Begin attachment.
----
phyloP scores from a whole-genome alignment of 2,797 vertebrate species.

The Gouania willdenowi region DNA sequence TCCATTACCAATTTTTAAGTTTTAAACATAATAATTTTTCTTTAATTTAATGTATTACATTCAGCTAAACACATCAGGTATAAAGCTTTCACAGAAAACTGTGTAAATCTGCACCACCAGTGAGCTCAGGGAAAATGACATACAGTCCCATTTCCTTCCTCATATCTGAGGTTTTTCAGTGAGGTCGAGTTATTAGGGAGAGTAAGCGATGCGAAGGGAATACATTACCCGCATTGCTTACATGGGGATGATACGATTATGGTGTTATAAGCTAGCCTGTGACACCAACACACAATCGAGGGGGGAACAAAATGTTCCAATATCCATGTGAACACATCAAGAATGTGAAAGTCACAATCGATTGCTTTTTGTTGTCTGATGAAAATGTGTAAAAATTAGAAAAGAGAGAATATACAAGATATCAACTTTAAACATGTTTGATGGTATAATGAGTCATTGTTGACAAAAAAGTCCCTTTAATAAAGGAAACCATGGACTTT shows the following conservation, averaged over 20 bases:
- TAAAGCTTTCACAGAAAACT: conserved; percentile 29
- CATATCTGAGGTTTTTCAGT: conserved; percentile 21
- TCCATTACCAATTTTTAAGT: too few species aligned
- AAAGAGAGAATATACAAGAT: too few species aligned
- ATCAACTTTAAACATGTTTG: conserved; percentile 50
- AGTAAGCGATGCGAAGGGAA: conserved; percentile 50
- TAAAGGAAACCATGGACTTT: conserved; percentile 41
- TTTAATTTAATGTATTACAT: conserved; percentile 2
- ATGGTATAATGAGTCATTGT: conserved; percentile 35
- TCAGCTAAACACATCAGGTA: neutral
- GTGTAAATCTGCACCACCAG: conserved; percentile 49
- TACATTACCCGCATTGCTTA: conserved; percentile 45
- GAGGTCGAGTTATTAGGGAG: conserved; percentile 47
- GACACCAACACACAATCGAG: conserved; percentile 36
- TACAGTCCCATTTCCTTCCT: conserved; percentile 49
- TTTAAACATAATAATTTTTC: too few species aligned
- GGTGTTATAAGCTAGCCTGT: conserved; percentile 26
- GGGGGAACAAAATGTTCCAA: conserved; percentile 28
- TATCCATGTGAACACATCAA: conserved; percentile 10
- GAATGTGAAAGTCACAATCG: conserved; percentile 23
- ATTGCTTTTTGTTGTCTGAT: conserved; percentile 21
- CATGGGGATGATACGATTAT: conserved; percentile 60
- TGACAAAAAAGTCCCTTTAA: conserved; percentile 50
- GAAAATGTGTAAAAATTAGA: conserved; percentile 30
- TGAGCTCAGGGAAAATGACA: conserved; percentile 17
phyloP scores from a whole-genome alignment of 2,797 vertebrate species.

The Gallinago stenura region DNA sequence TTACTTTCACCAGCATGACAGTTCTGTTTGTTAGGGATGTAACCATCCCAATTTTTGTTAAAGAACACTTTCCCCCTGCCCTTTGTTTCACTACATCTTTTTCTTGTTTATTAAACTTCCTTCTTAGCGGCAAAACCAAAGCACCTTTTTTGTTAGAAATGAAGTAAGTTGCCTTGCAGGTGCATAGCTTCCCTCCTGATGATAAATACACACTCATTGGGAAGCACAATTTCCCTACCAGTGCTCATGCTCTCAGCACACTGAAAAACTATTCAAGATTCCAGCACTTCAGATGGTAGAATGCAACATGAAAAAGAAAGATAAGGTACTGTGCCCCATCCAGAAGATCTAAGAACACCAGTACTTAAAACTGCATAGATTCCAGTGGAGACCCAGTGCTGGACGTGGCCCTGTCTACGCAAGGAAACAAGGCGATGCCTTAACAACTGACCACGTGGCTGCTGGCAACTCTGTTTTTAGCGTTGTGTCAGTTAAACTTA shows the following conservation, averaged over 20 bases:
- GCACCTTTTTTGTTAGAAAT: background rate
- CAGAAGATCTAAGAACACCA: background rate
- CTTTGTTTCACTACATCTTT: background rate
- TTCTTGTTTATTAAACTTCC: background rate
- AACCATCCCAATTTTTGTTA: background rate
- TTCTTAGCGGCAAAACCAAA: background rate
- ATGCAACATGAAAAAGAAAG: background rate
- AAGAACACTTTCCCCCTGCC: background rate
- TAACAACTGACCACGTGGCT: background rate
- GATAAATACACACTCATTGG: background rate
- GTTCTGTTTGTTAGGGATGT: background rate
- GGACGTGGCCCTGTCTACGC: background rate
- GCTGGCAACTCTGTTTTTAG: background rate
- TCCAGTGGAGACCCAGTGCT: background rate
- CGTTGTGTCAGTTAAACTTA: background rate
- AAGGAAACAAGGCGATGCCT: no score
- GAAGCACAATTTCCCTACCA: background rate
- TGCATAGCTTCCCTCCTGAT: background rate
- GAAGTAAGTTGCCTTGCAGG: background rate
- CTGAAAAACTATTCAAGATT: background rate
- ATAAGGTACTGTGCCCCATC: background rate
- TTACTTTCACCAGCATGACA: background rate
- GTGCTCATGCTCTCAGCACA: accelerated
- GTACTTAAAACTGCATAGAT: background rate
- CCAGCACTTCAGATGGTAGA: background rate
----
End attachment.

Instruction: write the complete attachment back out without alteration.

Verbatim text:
phyloP scores from a whole-genome alignment of 2,797 vertebrate species.

The Gouania willdenowi region DNA sequence TCCATTACCAATTTTTAAGTTTTAAACATAATAATTTTTCTTTAATTTAATGTATTACATTCAGCTAAACACATCAGGTATAAAGCTTTCACAGAAAACTGTGTAAATCTGCACCACCAGTGAGCTCAGGGAAAATGACATACAGTCCCATTTCCTTCCTCATATCTGAGGTTTTTCAGTGAGGTCGAGTTATTAGGGAGAGTAAGCGATGCGAAGGGAATACATTACCCGCATTGCTTACATGGGGATGATACGATTATGGTGTTATAAGCTAGCCTGTGACACCAACACACAATCGAGGGGGGAACAAAATGTTCCAATATCCATGTGAACACATCAAGAATGTGAAAGTCACAATCGATTGCTTTTTGTTGTCTGATGAAAATGTGTAAAAATTAGAAAAGAGAGAATATACAAGATATCAACTTTAAACATGTTTGATGGTATAATGAGTCATTGTTGACAAAAAAGTCCCTTTAATAAAGGAAACCATGGACTTT shows the following conservation, averaged over 20 bases:
- TAAAGCTTTCACAGAAAACT: conserved; percentile 29
- CATATCTGAGGTTTTTCAGT: conserved; percentile 21
- TCCATTACCAATTTTTAAGT: too few species aligned
- AAAGAGAGAATATACAAGAT: too few species aligned
- ATCAACTTTAAACATGTTTG: conserved; percentile 50
- AGTAAGCGATGCGAAGGGAA: conserved; percentile 50
- TAAAGGAAACCATGGACTTT: conserved; percentile 41
- TTTAATTTAATGTATTACAT: conserved; percentile 2
- ATGGTATAATGAGTCATTGT: conserved; percentile 35
- TCAGCTAAACACATCAGGTA: neutral
- GTGTAAATCTGCACCACCAG: conserved; percentile 49
- TACATTACCCGCATTGCTTA: conserved; percentile 45
- GAGGTCGAGTTATTAGGGAG: conserved; percentile 47
- GACACCAACACACAATCGAG: conserved; percentile 36
- TACAGTCCCATTTCCTTCCT: conserved; percentile 49
- TTTAAACATAATAATTTTTC: too few species aligned
- GGTGTTATAAGCTAGCCTGT: conserved; percentile 26
- GGGGGAACAAAATGTTCCAA: conserved; percentile 28
- TATCCATGTGAACACATCAA: conserved; percentile 10
- GAATGTGAAAGTCACAATCG: conserved; percentile 23
- ATTGCTTTTTGTTGTCTGAT: conserved; percentile 21
- CATGGGGATGATACGATTAT: conserved; percentile 60
- TGACAAAAAAGTCCCTTTAA: conserved; percentile 50
- GAAAATGTGTAAAAATTAGA: conserved; percentile 30
- TGAGCTCAGGGAAAATGACA: conserved; percentile 17
phyloP scores from a whole-genome alignment of 2,797 vertebrate species.

The Gallinago stenura region DNA sequence TTACTTTCACCAGCATGACAGTTCTGTTTGTTAGGGATGTAACCATCCCAATTTTTGTTAAAGAACACTTTCCCCCTGCCCTTTGTTTCACTACATCTTTTTCTTGTTTATTAAACTTCCTTCTTAGCGGCAAAACCAAAGCACCTTTTTTGTTAGAAATGAAGTAAGTTGCCTTGCAGGTGCATAGCTTCCCTCCTGATGATAAATACACACTCATTGGGAAGCACAATTTCCCTACCAGTGCTCATGCTCTCAGCACACTGAAAAACTATTCAAGATTCCAGCACTTCAGATGGTAGAATGCAACATGAAAAAGAAAGATAAGGTACTGTGCCCCATCCAGAAGATCTAAGAACACCAGTACTTAAAACTGCATAGATTCCAGTGGAGACCCAGTGCTGGACGTGGCCCTGTCTACGCAAGGAAACAAGGCGATGCCTTAACAACTGACCACGTGGCTGCTGGCAACTCTGTTTTTAGCGTTGTGTCAGTTAAACTTA shows the following conservation, averaged over 20 bases:
- GCACCTTTTTTGTTAGAAAT: background rate
- CAGAAGATCTAAGAACACCA: background rate
- CTTTGTTTCACTACATCTTT: background rate
- TTCTTGTTTATTAAACTTCC: background rate
- AACCATCCCAATTTTTGTTA: background rate
- TTCTTAGCGGCAAAACCAAA: background rate
- ATGCAACATGAAAAAGAAAG: background rate
- AAGAACACTTTCCCCCTGCC: background rate
- TAACAACTGACCACGTGGCT: background rate
- GATAAATACACACTCATTGG: background rate
- GTTCTGTTTGTTAGGGATGT: background rate
- GGACGTGGCCCTGTCTACGC: background rate
- GCTGGCAACTCTGTTTTTAG: background rate
- TCCAGTGGAGACCCAGTGCT: background rate
- CGTTGTGTCAGTTAAACTTA: background rate
- AAGGAAACAAGGCGATGCCT: no score
- GAAGCACAATTTCCCTACCA: background rate
- TGCATAGCTTCCCTCCTGAT: background rate
- GAAGTAAGTTGCCTTGCAGG: background rate
- CTGAAAAACTATTCAAGATT: background rate
- ATAAGGTACTGTGCCCCATC: background rate
- TTACTTTCACCAGCATGACA: background rate
- GTGCTCATGCTCTCAGCACA: accelerated
- GTACTTAAAACTGCATAGAT: background rate
- CCAGCACTTCAGATGGTAGA: background rate